Thank God for Betty

Tessa Hadley

  • The Man in the Wooden Hat by Jane Gardam
    Chatto, 213 pp, £14.99, September 2009, ISBN 978 0 7011 7798 0

The novel at any given moment has a special relationship with the recent past: worlds contiguous to its own, at the farther reaches of living memory, not yet floated off into history. Colm Tóibín’s Brooklyn and William Trevor’s Love and Summer address themselves with urgency to 1950s Ireland, not out of nostalgia, but because something needs to be understood, for the record, in the relationship between those days and the way we live now. The least detail, captured in the right words, is eloquent: it was real, we could have reached and touched it, now it’s gone. Implicitly, change is these writers’ subject. Jane Gardam has been the recorder of aspects of Englishness for a long time: more than 20 novels over the past 40 years. Her latest, The Man in the Wooden Hat, addresses itself to the presumptions and tensions of postwar late Empire with a present interrogation more explicit – more political perhaps – than either of the two Irish novels.

The Man in the Wooden Hat is the twin of Gardam’s previous novel, Old Filth: both are about the same people, and some of the same stories recur. Edward Feathers, Old Filth, is very clean, and for much of the two novels isn’t old; it’s a Bar joke, an acronym, ‘failed in London try Hong Kong’. He begins his career as a QC specialising in construction law, then becomes a judge, spending most of his professional life in the colony, becoming successful (there’s a lot of construction, postwar) and rich. Old Filth juxtaposes scenes from Feathers’s life in retirement in Dorset, falling to pieces after the death of his wife, Betty, with a narrative of his childhood and youth. The Man in the Wooden Hat is mostly Betty’s story. This repetition ought to be dangerous: the second book could feel hemmed in, too short on surprises. But Gardam persuades us that there’s a plenitude of material hidden, even in lives lived close alongside one another in a long marriage.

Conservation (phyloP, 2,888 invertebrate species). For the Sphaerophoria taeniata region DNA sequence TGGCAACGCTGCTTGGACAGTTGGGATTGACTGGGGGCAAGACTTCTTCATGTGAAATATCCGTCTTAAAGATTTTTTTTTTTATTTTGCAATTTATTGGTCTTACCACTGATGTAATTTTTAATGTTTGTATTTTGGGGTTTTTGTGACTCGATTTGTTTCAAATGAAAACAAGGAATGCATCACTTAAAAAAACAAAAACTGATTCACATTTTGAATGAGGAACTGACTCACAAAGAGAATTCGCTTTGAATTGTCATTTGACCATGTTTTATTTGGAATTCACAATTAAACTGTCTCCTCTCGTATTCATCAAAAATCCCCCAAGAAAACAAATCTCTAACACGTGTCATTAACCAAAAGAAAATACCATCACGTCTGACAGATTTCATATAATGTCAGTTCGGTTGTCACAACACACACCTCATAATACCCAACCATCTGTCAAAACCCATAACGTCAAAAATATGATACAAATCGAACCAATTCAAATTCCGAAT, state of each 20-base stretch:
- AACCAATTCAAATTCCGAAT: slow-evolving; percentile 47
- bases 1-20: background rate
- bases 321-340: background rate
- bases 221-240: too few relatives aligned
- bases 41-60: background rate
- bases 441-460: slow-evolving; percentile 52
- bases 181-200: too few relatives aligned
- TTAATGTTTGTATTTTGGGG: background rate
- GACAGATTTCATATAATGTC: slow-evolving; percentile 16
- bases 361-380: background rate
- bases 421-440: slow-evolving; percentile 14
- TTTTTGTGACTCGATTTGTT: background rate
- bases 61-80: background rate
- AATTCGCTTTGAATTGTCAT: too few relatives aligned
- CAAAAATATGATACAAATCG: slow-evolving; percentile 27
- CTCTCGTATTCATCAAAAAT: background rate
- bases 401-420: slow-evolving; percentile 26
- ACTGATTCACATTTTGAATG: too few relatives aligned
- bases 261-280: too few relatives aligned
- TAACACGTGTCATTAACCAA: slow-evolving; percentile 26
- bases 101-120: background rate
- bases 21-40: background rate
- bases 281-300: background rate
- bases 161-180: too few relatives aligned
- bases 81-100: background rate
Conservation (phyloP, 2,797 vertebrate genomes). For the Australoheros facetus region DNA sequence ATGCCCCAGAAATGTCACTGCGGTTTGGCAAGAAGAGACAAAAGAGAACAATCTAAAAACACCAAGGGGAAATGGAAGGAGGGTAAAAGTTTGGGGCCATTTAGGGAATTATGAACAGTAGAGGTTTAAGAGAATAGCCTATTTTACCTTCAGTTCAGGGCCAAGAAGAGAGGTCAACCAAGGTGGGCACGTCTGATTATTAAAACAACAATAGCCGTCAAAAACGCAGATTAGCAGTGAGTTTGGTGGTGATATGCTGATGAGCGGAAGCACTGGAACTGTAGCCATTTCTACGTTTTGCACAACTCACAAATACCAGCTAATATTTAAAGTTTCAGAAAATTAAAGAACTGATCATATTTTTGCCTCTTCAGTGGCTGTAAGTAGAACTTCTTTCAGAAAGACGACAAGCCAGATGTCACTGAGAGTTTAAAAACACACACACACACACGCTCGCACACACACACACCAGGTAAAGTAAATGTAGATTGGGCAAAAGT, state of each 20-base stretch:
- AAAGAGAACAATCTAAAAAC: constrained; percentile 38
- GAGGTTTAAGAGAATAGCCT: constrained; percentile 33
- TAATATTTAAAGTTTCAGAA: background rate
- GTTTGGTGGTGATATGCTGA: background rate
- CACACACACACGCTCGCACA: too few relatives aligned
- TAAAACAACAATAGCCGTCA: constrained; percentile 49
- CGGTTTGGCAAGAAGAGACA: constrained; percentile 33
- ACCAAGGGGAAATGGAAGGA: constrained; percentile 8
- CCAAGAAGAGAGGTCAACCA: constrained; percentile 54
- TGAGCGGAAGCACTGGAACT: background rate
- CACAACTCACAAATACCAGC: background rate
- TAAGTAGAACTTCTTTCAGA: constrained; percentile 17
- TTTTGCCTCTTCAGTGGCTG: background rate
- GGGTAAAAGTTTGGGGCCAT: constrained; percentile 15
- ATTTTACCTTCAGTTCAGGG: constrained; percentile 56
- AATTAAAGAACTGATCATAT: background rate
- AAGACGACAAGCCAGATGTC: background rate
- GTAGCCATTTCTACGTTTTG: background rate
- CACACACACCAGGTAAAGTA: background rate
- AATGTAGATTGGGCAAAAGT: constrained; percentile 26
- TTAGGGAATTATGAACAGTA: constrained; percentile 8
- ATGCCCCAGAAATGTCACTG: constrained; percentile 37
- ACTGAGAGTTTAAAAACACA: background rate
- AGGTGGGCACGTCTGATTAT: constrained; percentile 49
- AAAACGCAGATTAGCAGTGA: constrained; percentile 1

The two novels are wound together lightly, and either one reads perfectly well on its own. A few essential scenes are in both books, inflected subtly differently: their repetition feels less like the necessary work of plot construction, more as if these are originary mysteries, revisited because they signify differently in different contexts. There’s Betty’s death, for example, when she keels over planting tulips in the Dorset garden; and there’s the reconciliation of Feathers with his old enemy Veneering, another judge, when Feathers is locked out of his house one snowy Christmas. There are other less momentous, more playful connections between the two books. For instance, when he’s 17, at the beginning of the war, Feathers is evacuated, to his desperate shame (he wants to volunteer). In Old Filth, onboard ship, the officers threaten to make him and his friend cook: ‘You couldn’t do worse than this duff.’ In The Man in the Wooden Hat, he reminisces about the duff they presumably then made, ‘full of black beetles for currants’.

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